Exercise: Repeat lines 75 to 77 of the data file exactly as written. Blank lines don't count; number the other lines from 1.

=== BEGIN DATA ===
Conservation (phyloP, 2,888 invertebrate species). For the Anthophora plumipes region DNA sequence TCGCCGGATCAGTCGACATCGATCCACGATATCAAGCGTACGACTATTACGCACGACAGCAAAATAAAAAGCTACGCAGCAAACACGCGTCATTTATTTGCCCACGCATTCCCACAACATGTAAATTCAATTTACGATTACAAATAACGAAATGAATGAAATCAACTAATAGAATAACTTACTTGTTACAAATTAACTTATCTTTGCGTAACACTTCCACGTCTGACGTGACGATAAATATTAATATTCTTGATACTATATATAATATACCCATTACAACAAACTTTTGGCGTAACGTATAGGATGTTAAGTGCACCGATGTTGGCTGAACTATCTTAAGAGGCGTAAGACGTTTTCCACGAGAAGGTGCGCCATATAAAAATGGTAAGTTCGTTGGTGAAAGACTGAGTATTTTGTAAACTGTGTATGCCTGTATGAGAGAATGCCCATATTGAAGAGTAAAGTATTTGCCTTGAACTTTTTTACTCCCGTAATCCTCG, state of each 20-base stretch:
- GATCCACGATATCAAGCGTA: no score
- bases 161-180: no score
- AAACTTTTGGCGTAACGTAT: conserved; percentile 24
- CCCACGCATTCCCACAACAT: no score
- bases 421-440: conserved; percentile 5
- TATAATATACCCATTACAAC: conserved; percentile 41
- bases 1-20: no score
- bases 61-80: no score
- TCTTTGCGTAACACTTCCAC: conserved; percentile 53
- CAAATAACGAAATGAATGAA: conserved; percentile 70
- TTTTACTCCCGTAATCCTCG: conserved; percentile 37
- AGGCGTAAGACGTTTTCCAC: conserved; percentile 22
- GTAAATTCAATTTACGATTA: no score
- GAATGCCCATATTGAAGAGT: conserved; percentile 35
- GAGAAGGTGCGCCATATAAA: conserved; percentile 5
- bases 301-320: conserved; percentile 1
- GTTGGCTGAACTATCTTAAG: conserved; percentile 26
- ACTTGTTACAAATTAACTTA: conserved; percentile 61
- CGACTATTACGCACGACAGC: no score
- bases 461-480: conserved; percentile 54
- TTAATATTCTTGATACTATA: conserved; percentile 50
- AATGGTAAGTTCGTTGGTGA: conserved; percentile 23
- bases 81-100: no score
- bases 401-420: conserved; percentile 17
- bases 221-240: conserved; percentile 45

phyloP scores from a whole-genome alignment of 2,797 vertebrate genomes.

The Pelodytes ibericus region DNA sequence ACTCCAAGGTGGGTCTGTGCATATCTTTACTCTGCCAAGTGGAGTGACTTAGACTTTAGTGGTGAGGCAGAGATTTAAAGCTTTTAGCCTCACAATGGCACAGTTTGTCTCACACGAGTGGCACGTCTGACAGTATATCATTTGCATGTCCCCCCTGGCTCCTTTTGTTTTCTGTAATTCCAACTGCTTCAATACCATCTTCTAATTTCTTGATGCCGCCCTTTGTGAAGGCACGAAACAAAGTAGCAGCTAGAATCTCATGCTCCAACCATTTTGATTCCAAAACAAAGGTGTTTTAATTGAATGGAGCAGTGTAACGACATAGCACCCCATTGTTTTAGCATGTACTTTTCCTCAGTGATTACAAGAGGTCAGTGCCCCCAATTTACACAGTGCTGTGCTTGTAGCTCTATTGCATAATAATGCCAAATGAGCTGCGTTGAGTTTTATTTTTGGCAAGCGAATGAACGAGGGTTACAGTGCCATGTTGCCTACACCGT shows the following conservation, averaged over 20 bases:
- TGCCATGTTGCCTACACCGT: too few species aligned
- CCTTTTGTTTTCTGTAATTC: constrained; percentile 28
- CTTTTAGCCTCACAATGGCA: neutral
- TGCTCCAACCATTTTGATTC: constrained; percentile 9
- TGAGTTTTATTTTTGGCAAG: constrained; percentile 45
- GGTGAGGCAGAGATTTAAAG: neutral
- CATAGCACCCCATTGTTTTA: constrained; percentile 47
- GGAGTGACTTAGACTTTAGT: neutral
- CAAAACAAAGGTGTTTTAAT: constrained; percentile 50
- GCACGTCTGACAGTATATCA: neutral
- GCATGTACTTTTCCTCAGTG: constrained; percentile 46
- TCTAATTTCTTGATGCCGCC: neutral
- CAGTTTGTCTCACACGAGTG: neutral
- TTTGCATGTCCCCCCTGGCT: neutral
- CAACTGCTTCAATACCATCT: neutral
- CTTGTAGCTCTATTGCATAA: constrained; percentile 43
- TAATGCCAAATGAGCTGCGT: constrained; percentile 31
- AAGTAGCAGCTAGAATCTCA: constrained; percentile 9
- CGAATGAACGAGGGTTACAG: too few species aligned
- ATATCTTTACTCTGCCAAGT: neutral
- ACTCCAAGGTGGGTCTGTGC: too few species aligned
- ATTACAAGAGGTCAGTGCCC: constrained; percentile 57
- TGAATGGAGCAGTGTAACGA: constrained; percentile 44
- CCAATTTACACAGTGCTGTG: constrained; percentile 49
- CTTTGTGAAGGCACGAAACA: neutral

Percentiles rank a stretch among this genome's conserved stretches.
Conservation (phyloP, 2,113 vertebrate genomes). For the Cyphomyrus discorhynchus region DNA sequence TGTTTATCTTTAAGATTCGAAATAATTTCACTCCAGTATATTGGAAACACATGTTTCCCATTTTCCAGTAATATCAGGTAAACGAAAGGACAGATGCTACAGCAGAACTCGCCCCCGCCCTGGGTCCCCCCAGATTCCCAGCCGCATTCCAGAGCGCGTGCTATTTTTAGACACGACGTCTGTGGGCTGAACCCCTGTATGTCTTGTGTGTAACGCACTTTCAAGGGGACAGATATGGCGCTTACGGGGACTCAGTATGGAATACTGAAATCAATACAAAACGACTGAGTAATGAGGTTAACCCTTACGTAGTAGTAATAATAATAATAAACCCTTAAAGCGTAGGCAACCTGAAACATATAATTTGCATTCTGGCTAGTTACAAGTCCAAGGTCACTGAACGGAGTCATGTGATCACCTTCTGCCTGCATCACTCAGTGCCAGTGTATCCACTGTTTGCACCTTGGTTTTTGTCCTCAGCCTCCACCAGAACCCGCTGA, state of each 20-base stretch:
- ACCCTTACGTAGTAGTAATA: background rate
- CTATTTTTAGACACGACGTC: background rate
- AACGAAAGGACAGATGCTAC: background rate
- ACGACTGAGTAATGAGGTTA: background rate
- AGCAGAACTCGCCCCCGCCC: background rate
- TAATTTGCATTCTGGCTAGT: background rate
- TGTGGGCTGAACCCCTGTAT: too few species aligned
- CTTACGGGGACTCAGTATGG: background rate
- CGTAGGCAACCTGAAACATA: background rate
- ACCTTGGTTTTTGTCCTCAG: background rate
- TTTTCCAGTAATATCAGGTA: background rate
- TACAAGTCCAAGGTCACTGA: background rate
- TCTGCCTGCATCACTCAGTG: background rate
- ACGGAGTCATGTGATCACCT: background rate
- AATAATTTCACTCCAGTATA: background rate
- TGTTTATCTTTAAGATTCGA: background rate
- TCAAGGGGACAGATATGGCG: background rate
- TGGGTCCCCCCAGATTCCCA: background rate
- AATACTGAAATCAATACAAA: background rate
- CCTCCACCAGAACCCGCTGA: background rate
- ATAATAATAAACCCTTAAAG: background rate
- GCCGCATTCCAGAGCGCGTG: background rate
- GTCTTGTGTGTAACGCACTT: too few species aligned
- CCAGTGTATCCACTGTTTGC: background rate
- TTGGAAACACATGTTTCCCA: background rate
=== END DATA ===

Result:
- CCTCCACCAGAACCCGCTGA: background rate
- ATAATAATAAACCCTTAAAG: background rate
- GCCGCATTCCAGAGCGCGTG: background rate